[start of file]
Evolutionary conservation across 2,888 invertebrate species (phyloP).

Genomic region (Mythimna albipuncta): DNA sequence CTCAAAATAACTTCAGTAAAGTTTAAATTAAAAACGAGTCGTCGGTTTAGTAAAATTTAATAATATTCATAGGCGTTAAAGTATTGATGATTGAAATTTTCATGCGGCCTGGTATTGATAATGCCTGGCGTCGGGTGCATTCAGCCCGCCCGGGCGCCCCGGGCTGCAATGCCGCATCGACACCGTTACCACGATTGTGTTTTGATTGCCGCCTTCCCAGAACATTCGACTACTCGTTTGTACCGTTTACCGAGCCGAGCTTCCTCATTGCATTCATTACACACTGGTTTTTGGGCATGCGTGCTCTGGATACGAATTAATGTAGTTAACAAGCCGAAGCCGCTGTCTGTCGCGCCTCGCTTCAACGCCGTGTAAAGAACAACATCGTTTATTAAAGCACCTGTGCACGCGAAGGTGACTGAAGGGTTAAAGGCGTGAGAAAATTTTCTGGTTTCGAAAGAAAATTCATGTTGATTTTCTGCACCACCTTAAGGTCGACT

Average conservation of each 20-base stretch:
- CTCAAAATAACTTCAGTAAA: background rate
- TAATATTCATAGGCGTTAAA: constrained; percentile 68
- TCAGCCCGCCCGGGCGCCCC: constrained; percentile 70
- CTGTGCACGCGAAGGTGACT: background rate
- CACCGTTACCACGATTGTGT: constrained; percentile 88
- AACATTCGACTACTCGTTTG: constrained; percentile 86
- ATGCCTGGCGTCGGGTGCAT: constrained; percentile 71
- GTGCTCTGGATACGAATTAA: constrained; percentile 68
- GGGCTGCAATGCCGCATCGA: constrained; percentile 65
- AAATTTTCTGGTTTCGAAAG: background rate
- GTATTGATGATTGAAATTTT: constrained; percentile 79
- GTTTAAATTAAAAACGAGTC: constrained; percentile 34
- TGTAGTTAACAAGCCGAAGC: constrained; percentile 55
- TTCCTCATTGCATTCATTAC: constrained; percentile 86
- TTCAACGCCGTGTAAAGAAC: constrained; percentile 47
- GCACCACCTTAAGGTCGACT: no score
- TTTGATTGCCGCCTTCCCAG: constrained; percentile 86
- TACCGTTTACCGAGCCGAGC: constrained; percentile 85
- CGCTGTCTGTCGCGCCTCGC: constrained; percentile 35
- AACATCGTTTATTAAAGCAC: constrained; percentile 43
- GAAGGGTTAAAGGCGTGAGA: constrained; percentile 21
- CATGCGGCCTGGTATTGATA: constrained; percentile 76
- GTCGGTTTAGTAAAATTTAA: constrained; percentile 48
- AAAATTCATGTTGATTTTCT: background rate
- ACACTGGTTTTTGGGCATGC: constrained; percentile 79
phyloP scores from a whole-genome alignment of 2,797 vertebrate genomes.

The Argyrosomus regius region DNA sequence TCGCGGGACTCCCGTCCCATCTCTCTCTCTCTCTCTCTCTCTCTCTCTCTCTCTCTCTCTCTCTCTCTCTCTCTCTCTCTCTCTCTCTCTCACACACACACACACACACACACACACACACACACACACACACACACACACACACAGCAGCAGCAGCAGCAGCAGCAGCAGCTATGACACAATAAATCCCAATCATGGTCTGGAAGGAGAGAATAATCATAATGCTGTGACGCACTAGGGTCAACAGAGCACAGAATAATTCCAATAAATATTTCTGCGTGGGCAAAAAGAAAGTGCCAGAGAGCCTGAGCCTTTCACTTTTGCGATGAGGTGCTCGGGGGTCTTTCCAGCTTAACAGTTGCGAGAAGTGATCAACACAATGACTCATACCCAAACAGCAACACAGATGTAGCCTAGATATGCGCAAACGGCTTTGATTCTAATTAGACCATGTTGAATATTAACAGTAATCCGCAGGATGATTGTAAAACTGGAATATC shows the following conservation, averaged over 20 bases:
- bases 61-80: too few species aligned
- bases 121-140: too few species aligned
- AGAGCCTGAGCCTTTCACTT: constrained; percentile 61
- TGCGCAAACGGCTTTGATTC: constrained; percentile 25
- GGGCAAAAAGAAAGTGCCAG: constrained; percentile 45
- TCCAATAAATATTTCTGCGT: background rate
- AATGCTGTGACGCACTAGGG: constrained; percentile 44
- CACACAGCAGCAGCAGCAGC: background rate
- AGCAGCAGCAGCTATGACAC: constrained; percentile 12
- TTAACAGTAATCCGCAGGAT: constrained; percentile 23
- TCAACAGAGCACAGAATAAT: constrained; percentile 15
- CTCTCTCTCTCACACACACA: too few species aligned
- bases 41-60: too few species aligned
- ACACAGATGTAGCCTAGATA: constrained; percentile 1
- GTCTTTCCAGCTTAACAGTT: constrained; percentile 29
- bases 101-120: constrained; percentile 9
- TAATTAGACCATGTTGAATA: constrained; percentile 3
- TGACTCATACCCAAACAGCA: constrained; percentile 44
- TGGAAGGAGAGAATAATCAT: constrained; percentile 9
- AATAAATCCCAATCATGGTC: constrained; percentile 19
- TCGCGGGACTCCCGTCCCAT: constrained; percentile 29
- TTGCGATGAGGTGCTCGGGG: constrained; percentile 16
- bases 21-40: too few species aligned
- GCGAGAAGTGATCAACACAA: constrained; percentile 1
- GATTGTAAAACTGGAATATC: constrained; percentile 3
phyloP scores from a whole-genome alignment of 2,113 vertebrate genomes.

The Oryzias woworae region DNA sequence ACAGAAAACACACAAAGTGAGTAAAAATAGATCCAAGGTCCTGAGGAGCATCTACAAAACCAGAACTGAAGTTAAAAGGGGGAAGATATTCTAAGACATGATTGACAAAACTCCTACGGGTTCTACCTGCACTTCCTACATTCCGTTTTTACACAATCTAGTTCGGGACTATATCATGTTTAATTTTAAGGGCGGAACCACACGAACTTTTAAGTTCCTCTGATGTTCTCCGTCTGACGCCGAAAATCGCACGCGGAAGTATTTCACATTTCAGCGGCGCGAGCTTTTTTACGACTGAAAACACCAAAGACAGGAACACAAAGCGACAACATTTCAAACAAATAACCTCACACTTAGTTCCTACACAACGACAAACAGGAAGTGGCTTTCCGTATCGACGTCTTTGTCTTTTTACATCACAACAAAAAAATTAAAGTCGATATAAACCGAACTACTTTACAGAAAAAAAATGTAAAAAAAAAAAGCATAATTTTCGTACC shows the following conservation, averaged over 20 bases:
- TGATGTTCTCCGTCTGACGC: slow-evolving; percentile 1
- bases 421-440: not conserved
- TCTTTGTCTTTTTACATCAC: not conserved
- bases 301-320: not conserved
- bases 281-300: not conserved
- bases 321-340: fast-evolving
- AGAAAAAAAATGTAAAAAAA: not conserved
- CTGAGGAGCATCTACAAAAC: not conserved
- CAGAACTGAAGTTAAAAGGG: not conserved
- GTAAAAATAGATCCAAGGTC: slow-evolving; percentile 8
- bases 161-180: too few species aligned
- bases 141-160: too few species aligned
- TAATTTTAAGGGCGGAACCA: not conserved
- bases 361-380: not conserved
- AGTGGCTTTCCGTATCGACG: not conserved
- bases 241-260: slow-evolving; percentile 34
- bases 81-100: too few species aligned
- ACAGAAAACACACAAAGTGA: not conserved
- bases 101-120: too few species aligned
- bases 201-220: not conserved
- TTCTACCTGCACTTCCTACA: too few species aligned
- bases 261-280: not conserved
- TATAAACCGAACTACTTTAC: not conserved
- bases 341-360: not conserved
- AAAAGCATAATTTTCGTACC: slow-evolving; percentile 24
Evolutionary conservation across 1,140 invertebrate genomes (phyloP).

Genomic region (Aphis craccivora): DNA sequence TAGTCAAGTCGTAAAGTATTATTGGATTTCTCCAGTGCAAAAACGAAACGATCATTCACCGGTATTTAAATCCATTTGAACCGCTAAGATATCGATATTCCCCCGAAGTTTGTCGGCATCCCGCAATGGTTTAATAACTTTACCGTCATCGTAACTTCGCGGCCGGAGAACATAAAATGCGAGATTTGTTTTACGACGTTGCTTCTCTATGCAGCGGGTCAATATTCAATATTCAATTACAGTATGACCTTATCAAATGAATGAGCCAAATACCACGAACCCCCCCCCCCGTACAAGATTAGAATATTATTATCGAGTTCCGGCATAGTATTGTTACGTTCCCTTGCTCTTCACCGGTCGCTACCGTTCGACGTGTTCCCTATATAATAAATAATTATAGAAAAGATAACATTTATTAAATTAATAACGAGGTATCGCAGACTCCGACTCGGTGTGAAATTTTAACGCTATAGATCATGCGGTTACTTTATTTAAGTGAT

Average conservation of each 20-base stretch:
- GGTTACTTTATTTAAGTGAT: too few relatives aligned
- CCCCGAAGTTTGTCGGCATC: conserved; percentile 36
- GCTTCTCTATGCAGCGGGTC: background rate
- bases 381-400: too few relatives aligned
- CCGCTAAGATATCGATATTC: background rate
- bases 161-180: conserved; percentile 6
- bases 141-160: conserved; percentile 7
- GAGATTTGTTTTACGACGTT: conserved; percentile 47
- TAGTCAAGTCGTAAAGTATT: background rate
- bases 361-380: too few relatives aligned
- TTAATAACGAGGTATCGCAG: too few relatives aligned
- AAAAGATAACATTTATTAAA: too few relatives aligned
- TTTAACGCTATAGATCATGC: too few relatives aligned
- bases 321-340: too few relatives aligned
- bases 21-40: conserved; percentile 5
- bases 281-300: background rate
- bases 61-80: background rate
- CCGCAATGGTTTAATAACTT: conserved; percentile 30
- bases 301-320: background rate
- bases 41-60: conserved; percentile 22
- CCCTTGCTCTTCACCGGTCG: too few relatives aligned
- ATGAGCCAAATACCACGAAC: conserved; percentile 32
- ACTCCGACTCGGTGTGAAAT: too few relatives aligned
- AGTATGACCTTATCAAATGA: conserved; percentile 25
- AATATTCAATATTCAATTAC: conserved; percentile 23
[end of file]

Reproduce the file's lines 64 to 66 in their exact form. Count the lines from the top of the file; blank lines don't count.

- AGAAAAAAAATGTAAAAAAA: not conserved
- CTGAGGAGCATCTACAAAAC: not conserved
- CAGAACTGAAGTTAAAAGGG: not conserved